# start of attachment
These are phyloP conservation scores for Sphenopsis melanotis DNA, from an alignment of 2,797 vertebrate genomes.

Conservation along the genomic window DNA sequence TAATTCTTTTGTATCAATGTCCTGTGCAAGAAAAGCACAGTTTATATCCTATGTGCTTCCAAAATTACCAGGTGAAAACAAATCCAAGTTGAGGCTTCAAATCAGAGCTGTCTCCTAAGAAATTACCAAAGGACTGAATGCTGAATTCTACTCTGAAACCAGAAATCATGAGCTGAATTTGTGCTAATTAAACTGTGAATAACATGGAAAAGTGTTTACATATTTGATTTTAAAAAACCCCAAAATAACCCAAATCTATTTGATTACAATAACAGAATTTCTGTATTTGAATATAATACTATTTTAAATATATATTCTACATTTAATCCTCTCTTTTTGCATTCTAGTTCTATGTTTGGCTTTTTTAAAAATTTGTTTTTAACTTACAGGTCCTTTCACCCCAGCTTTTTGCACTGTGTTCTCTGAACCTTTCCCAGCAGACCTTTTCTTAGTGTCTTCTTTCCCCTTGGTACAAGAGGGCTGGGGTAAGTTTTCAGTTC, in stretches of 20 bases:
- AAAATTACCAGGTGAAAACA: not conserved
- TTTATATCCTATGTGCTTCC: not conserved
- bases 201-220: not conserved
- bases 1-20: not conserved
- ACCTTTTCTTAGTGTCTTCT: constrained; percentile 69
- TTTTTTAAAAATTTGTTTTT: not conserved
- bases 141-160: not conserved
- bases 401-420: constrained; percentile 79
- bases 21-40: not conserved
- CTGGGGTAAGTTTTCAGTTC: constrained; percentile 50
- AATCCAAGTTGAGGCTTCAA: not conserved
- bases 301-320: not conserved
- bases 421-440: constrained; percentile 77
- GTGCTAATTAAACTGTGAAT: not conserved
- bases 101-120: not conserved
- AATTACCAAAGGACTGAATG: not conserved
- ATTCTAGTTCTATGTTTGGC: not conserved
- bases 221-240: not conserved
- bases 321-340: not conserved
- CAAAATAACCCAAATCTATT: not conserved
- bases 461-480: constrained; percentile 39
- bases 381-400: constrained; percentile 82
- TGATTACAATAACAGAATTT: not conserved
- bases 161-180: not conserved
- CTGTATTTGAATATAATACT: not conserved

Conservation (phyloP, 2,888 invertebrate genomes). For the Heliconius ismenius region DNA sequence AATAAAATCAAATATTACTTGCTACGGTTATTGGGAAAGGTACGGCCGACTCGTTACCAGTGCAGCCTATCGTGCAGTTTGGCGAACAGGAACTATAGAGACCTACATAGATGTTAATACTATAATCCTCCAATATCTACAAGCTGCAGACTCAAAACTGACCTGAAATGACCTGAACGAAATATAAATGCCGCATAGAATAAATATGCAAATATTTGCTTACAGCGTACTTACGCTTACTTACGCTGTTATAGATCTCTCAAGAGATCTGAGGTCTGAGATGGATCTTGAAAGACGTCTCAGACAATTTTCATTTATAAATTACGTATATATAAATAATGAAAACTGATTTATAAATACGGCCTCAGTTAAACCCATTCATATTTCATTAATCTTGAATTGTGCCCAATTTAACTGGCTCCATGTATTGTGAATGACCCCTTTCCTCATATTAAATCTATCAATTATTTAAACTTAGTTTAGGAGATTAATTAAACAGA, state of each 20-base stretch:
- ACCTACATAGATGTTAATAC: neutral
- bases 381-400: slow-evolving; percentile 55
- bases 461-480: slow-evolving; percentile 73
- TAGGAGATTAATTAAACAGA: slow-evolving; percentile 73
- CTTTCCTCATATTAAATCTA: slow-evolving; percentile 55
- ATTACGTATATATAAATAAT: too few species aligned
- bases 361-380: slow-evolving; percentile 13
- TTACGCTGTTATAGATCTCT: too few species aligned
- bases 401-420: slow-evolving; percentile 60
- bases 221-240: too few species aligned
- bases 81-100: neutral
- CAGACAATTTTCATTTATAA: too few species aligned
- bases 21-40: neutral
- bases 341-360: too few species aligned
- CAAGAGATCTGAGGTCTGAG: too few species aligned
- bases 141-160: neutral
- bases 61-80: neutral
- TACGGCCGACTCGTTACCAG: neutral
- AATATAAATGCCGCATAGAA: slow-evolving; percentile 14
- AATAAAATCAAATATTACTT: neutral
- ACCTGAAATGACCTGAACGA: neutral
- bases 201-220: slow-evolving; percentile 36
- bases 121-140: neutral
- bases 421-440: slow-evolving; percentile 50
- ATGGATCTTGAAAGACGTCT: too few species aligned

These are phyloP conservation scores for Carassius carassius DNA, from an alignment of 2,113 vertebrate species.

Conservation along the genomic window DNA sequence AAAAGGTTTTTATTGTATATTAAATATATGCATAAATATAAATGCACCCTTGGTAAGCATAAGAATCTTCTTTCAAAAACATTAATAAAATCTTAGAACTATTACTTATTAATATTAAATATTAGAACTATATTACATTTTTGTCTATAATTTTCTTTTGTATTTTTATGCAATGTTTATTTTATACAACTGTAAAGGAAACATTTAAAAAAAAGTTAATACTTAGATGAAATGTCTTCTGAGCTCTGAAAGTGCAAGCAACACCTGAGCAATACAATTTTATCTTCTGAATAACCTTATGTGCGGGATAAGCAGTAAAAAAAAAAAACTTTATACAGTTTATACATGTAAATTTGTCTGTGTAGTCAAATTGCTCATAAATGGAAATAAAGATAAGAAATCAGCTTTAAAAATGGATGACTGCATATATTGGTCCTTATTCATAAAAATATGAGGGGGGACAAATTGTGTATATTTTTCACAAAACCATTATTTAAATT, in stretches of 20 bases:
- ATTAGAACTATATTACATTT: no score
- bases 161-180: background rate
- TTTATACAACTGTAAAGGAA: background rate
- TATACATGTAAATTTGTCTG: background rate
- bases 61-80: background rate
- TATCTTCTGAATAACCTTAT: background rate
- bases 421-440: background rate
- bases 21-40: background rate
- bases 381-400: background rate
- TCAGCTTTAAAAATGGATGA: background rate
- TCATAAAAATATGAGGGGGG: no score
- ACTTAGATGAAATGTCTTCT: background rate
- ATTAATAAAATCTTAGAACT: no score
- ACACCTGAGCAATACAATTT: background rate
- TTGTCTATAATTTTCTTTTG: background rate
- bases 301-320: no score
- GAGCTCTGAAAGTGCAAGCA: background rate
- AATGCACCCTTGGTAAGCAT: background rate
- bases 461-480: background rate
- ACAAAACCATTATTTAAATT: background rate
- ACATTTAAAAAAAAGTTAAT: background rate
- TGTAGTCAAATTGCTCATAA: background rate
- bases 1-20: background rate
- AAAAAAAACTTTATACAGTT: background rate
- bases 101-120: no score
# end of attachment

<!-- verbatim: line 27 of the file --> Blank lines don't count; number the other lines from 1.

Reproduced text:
- CTGTATTTGAATATAATACT: not conserved